BEIRUT — On Sunday, crowds in the Syrian city of Hama welcomed a U.N. team sent in to observe a shaky truce. On Monday, government troops opened fire on the same streets, killing dozens, activists said, raising fears the regime is targeting opponents emboldened to protest by the U.N. monitors.
U.S. President Barack Obama and European countries announced new sanctions against Damascus, while the U.N.'s political chief said the Syrian government has failed to implement the peace plan designed to end 13 months of deadly conflict that has killed more than 9,000 people.
The new bloodshed — the worst violence in the central city of Hama in months — came despite the cease-fire that went into effect April 12. Skepticism about the commitment to the truce by Syrian President Bashar Assad remains high among the regime's opponents and some of the peace plan's key backers, such as the United States.
U.N. political chief B. Lynn Pascoe told the Security Council that the Syrian government is still using heavy weapons against its people and has failed to implement key parts of the plan, such as releasing detainees and allowing peaceful demonstrations. The cease-fire is supposed to allow for dialogue on a political solution between Assad's regime and those seeking his ouster.
"Human rights violations are still perpetrated with impunity," Pascoe said.
The U.N. has sent an advance team of 11 observers to Syria to push forward the peace plan put forth by envoy Kofi Annan. More monitors are due to be on the ground by the end of the month, the U.N. said, part of a mission of 300 total.
While deaths nationwide dipped in recent days, the violence in Hama and elsewhere Monday suggested the regime was attacking those who voiced grievances to the observers.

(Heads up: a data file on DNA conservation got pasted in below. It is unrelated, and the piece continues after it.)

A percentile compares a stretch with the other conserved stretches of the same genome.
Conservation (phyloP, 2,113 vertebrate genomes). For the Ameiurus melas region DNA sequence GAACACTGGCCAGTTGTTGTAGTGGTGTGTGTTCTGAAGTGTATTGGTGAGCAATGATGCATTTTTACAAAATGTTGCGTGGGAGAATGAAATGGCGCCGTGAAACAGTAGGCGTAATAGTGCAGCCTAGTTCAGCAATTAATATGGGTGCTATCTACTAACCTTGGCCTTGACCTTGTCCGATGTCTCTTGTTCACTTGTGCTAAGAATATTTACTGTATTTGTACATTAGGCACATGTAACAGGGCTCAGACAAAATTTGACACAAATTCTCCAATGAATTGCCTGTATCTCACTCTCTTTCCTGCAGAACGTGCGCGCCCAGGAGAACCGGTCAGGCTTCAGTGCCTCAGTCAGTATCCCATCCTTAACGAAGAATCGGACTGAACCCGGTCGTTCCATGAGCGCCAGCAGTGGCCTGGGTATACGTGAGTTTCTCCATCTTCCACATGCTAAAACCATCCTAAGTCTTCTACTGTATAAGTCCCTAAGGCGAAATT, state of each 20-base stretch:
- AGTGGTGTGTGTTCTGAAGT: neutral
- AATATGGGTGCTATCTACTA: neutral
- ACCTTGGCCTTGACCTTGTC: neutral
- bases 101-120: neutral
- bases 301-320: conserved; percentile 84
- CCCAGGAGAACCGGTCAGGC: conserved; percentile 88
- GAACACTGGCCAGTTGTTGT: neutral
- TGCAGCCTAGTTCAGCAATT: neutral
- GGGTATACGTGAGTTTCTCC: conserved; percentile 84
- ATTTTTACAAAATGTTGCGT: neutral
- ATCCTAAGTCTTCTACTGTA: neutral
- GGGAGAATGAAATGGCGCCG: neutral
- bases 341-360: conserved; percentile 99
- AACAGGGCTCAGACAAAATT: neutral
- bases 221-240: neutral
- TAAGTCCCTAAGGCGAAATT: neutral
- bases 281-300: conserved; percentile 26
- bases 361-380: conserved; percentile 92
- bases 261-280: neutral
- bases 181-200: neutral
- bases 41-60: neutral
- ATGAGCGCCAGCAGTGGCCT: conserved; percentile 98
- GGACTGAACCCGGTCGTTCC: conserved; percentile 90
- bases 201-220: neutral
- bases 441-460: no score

"This was the punishment for the people of Hama because yesterday they were very brave when they met the U.N. monitors," activist Mousab Alhamadee said via Skype.
He said government troops drove through the Musha al-Arbeen neighborhood on the city's northeast edge, firing automatic weapons and killing at least 32 people. Amateur video posted online showed protesters near the observers' cars Sunday in the same area chanting, "Long live Syria! Down with Assad!"
Another activist reached by phone said the troops shelled before opening fire, killing at least 31. Residents were still searching for others, said Ahmed, declining to give his full name for fear of retribution.
"Those observers brought destruction upon us," he said. "Any area they visit the regime attacks. It's a tragedy."
Rami Abdul-Rahman, head of the Britain-based Syrian Observatory for Human Rights, said the day's violence started when local rebels attacked the car of an army officer, killing him and his assistant. Regime forces later stormed the town, killing 33 people, he said.
Protesters elsewhere were also attacked after receiving observers.